Sunday, September 26, 2010


I had a brilliant photography teacher, Mary Jo, and she theorized that we take many of the same pictures over and over again despite the contents appearing to be different.  I did a project called The Portable Universe that was about the things women carry in bras, pockets, laundry bags, and so forth from cradle to grave as a way to bind women's lives without prejudice, since most women leave the house with a portable universe of things.  

Photographing Aunt Ruth, I noticed that I was drawn to her photo array, her recipe box, and her giraffes.  Most of the giraffes are gifts from friends and family, and they have become her signature.  They make her laugh.  In telling her story, the giraffes must be included.  

I collect bees.  No surprise with a name like Honey, and most of them have been presents.  I have yet to have bee shoe ties like Aunt Ruth's giraffes.

Maybe, your Aunt Ruth would like to tell you about her collection.  It is a nice way to get to know someone.  


  1. Wish I had an Aunt Ruth. Wish I had an Aunt. Period!

  2. What a good idea. People's collections do speak volumes about themselves. Will have to ask MY Aunt Ruth about hers!

  3. Honey, Thank you for this post and for bringing the photo of the Giraffe shoes back from my memory. The photography of "things" is too often overlooked, but you have shown us another layer of Aunt Ruth with this image. I'll be waiting for more!

  4. "Mary Jo... theorized that we take many of the same pictures over and over again despite the contents appearing to be different."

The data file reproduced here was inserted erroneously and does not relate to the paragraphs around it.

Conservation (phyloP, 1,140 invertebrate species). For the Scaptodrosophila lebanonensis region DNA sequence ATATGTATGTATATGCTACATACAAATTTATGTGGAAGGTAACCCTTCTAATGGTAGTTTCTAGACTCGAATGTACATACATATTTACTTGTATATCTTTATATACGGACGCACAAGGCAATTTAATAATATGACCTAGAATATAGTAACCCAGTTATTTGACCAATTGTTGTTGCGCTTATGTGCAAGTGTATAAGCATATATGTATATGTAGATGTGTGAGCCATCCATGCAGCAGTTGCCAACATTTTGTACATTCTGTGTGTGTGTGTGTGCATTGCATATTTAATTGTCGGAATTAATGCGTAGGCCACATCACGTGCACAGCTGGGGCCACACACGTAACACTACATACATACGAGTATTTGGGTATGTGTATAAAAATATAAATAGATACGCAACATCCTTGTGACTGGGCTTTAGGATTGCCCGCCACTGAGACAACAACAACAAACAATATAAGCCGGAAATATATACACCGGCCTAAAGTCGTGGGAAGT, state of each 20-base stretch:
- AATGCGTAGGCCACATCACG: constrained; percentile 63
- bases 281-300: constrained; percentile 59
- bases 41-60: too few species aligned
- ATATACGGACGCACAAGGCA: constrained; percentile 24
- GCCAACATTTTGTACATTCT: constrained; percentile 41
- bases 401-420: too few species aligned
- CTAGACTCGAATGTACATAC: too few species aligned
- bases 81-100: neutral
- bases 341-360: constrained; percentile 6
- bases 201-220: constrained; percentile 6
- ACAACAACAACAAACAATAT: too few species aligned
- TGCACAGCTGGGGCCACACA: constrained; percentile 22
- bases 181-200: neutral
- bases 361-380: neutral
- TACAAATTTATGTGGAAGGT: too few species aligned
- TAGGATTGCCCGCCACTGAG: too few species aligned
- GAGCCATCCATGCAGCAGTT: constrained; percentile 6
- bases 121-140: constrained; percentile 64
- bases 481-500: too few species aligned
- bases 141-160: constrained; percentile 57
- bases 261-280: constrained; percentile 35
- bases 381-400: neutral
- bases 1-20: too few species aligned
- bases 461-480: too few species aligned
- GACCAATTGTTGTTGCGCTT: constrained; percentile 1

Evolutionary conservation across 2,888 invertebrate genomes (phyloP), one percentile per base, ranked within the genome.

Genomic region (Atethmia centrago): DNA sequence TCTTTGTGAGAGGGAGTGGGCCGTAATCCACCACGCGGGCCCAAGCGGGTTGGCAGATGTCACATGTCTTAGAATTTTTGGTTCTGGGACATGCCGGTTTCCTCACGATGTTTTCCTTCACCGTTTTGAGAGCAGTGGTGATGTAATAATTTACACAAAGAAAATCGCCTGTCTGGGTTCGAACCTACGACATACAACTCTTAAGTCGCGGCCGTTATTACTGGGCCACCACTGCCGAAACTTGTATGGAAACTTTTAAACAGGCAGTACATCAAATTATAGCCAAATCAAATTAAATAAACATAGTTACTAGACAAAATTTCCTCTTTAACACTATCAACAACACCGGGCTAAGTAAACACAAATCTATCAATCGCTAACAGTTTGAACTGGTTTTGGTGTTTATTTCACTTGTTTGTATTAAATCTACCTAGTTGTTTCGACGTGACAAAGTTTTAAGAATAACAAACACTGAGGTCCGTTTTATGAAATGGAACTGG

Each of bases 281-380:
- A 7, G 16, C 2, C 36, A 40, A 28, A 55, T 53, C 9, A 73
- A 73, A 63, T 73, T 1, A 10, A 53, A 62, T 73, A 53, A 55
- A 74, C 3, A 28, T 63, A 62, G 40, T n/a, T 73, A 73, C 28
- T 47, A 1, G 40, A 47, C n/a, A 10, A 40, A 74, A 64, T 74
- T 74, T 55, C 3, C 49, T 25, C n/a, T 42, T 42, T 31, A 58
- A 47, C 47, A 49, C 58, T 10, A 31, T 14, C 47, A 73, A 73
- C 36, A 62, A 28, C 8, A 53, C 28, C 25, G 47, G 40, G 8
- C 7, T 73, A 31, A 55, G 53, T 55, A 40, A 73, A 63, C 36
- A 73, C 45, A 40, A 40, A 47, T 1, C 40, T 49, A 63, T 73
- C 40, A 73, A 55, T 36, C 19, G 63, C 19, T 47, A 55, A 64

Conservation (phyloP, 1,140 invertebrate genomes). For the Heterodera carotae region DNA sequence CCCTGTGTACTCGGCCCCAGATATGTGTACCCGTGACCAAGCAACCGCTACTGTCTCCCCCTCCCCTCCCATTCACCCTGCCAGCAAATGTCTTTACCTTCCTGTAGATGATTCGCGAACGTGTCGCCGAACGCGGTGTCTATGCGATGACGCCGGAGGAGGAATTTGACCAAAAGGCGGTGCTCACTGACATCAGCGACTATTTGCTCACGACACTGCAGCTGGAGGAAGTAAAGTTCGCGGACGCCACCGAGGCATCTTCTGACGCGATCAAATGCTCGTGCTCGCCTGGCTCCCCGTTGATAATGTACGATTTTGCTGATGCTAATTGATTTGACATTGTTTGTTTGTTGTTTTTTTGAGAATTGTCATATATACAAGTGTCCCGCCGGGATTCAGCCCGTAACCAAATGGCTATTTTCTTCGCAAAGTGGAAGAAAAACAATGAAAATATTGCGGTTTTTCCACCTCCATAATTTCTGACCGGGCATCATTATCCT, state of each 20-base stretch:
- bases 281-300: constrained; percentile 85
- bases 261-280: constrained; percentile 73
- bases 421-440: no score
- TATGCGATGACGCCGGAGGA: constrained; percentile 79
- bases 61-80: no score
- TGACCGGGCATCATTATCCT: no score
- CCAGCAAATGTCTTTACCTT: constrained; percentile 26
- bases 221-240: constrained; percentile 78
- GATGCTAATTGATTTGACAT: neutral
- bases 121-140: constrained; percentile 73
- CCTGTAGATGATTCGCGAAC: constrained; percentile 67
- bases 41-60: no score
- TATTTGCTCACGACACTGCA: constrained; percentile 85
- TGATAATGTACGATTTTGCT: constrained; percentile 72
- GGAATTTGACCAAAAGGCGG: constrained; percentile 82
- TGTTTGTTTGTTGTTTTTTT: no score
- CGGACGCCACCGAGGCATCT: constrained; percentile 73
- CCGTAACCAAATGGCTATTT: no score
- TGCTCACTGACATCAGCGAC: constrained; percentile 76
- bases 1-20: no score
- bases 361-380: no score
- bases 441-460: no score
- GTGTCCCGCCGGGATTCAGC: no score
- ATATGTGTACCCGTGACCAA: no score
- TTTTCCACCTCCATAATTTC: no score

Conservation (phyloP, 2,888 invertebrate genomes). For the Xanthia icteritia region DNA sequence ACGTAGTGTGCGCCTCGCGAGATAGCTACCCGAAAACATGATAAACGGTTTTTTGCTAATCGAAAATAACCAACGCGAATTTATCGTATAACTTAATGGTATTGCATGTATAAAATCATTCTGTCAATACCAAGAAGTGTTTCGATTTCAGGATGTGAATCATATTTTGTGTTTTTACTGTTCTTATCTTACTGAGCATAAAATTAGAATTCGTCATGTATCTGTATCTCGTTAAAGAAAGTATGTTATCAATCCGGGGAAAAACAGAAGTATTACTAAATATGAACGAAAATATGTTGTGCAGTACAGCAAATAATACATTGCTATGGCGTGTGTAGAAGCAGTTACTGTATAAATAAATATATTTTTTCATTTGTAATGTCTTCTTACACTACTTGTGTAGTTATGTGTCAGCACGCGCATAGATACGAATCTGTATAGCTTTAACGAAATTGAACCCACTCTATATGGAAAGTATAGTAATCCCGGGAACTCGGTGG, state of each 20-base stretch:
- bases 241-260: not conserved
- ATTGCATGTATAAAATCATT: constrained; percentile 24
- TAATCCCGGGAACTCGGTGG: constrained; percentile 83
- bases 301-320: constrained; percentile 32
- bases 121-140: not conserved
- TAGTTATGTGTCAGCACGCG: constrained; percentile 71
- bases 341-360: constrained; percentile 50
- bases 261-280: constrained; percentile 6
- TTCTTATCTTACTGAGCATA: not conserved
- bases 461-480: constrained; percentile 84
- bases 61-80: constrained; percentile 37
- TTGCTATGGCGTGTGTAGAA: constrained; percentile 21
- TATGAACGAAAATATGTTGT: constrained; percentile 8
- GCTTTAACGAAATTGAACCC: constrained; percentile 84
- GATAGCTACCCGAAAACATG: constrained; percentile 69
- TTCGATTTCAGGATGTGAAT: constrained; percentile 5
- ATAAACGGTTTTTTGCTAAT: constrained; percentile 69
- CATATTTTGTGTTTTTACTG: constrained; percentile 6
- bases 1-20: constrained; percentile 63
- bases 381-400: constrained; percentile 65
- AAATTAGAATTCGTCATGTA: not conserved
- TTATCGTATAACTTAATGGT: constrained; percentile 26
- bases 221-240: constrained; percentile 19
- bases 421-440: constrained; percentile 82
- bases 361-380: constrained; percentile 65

Honey, this is what I commented about a couple of weeks ago and then I got lost in the registration process. It appears that I have succeeded now, so here's my comment-
    Mary Jo's theory was espoused several decades ago by Minor White (and others). Minor called the repeating process 'coreform'. It was part of his approach to teaching creativity in photography- a daunting task in that young photographers are so enamored by the photographic process and it's wonderful results. But many noticed eventually that they were 'saying' the same thing over and over again. This is what can be called 'a crisis in creativity'. So, how to face this crisis? The method is to study the 'coreform' or 'coreforms', because there most likely is more than one in the body of work. We began by making sketches of the actual graphic forms in our photographs. The rest of the process proceeds naturally from there. The forms become apparent and eventually that new knowledge begins to inform the photographic making process- I can recognize the forms as they appear in the viewfinder. My decisions may vary at that point, but one option is to skip over the familiar form and move on to something new.

  5. Aunt Ruth seems like the aunt we all would have loved and learned from. Her advice is especially compelling to those of us who have lost our mothers and miss the female bond to Aunt Ruth's generation. Thank you for sharing yours with us.